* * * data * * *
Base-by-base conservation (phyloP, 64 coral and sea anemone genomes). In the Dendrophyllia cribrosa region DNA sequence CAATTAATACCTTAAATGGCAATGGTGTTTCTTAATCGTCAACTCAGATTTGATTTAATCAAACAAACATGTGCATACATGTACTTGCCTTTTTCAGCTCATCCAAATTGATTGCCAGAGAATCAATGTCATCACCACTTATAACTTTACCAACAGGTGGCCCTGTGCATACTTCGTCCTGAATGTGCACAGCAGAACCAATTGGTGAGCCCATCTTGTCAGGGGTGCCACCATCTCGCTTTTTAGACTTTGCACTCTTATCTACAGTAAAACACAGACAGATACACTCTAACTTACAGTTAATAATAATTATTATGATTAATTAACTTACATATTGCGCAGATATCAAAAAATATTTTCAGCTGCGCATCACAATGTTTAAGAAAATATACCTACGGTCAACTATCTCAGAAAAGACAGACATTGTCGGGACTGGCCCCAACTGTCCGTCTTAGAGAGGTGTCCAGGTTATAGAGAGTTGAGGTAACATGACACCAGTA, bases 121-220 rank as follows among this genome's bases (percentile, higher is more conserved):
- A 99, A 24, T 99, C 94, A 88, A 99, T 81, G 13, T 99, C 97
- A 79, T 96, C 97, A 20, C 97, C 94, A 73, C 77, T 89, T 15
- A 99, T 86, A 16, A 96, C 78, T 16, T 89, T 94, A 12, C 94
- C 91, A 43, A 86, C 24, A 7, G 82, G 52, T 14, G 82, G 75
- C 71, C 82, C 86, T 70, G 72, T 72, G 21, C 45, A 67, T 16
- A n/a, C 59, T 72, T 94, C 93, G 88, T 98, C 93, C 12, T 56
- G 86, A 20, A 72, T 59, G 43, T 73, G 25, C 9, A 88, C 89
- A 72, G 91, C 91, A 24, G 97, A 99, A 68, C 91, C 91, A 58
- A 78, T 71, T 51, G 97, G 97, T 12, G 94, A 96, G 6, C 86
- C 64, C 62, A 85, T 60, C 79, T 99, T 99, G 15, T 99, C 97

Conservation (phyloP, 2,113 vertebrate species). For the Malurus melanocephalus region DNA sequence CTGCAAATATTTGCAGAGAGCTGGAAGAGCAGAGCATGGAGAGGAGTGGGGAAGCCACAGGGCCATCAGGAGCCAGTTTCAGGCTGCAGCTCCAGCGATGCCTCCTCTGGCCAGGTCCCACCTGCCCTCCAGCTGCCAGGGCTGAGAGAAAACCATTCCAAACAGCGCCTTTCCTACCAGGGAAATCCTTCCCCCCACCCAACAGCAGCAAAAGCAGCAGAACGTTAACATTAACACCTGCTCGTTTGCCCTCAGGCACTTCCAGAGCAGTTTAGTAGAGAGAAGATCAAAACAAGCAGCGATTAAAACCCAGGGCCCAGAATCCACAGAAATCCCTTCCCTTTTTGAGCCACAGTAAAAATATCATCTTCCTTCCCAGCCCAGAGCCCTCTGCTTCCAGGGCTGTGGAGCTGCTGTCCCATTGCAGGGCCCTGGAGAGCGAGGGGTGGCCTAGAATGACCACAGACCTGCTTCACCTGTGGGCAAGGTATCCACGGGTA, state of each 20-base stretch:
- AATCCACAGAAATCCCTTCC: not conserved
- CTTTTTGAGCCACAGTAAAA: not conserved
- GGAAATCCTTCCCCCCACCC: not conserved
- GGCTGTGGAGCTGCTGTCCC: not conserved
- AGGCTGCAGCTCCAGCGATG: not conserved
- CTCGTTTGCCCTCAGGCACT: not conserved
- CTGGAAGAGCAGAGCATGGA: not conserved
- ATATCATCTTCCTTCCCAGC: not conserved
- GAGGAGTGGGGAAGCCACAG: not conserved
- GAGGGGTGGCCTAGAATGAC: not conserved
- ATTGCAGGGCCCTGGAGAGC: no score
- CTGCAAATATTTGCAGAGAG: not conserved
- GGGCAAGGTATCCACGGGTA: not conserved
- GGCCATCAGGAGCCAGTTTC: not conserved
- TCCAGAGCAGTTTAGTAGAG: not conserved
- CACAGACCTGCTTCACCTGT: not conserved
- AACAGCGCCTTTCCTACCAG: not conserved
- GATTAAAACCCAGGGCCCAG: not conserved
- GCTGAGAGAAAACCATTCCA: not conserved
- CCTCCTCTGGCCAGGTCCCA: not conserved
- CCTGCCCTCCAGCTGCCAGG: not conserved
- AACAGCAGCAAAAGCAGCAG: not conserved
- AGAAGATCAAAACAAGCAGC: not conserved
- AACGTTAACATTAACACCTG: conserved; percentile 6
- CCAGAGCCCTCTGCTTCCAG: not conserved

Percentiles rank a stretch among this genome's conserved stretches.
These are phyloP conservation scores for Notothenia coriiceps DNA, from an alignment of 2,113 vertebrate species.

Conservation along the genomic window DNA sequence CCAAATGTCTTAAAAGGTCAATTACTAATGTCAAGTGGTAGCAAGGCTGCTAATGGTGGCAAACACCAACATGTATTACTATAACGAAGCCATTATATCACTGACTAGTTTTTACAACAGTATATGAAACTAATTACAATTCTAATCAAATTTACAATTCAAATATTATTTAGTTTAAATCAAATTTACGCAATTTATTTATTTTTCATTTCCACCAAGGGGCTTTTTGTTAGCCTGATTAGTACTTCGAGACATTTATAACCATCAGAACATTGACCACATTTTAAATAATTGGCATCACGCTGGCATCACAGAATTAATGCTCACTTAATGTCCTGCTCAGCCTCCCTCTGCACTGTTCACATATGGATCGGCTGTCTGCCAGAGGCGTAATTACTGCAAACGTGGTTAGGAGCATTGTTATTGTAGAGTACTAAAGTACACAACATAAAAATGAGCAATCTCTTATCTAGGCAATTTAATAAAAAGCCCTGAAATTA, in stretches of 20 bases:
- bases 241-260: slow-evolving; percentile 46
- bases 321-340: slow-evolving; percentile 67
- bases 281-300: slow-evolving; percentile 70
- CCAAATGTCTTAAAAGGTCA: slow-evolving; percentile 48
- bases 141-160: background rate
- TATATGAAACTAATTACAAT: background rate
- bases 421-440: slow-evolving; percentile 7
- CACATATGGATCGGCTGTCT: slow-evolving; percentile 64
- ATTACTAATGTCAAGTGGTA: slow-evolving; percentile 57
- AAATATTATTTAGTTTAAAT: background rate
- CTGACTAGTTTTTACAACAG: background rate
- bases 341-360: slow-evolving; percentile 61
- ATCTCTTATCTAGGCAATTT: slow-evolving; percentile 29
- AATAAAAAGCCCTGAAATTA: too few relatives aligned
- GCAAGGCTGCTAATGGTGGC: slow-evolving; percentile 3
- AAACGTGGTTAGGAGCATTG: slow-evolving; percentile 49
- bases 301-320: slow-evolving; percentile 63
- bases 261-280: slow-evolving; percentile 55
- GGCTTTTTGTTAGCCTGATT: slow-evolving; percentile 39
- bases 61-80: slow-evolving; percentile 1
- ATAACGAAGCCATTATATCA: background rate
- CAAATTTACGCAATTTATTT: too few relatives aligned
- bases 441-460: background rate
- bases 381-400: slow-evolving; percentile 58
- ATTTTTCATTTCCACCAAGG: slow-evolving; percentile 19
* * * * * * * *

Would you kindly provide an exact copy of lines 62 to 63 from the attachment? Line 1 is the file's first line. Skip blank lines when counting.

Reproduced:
- CAAATTTACGCAATTTATTT: too few relatives aligned
- bases 441-460: background rate